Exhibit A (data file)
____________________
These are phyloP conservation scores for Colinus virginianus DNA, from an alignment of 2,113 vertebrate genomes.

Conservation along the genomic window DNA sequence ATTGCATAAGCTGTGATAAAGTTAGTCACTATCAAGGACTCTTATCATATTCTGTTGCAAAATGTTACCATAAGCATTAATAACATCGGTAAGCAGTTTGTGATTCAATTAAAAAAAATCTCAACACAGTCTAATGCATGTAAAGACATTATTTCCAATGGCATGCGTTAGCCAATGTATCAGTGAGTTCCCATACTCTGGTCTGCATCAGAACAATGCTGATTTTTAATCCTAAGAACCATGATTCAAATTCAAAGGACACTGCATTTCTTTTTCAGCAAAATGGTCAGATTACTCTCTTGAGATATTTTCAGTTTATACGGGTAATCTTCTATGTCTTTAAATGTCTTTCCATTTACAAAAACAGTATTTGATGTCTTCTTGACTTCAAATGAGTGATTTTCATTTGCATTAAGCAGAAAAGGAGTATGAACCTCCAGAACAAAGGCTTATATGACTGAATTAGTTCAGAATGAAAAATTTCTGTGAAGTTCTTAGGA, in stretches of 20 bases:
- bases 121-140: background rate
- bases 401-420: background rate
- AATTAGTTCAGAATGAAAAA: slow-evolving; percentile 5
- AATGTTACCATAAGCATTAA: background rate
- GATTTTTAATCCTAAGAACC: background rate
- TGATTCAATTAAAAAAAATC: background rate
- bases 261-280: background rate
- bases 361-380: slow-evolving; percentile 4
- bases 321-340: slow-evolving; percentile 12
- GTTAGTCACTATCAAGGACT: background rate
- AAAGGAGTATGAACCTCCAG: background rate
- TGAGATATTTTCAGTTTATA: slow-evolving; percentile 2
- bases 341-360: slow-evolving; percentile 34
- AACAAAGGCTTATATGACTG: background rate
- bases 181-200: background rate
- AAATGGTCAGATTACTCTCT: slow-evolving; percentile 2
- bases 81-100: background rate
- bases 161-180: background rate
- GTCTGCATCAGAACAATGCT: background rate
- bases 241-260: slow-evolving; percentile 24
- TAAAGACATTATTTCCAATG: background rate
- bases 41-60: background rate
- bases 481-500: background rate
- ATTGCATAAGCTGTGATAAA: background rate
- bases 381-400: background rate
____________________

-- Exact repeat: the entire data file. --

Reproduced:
These are phyloP conservation scores for Colinus virginianus DNA, from an alignment of 2,113 vertebrate genomes.

Conservation along the genomic window DNA sequence ATTGCATAAGCTGTGATAAAGTTAGTCACTATCAAGGACTCTTATCATATTCTGTTGCAAAATGTTACCATAAGCATTAATAACATCGGTAAGCAGTTTGTGATTCAATTAAAAAAAATCTCAACACAGTCTAATGCATGTAAAGACATTATTTCCAATGGCATGCGTTAGCCAATGTATCAGTGAGTTCCCATACTCTGGTCTGCATCAGAACAATGCTGATTTTTAATCCTAAGAACCATGATTCAAATTCAAAGGACACTGCATTTCTTTTTCAGCAAAATGGTCAGATTACTCTCTTGAGATATTTTCAGTTTATACGGGTAATCTTCTATGTCTTTAAATGTCTTTCCATTTACAAAAACAGTATTTGATGTCTTCTTGACTTCAAATGAGTGATTTTCATTTGCATTAAGCAGAAAAGGAGTATGAACCTCCAGAACAAAGGCTTATATGACTGAATTAGTTCAGAATGAAAAATTTCTGTGAAGTTCTTAGGA, in stretches of 20 bases:
- bases 121-140: background rate
- bases 401-420: background rate
- AATTAGTTCAGAATGAAAAA: slow-evolving; percentile 5
- AATGTTACCATAAGCATTAA: background rate
- GATTTTTAATCCTAAGAACC: background rate
- TGATTCAATTAAAAAAAATC: background rate
- bases 261-280: background rate
- bases 361-380: slow-evolving; percentile 4
- bases 321-340: slow-evolving; percentile 12
- GTTAGTCACTATCAAGGACT: background rate
- AAAGGAGTATGAACCTCCAG: background rate
- TGAGATATTTTCAGTTTATA: slow-evolving; percentile 2
- bases 341-360: slow-evolving; percentile 34
- AACAAAGGCTTATATGACTG: background rate
- bases 181-200: background rate
- AAATGGTCAGATTACTCTCT: slow-evolving; percentile 2
- bases 81-100: background rate
- bases 161-180: background rate
- GTCTGCATCAGAACAATGCT: background rate
- bases 241-260: slow-evolving; percentile 24
- TAAAGACATTATTTCCAATG: background rate
- bases 41-60: background rate
- bases 481-500: background rate
- ATTGCATAAGCTGTGATAAA: background rate
- bases 381-400: background rate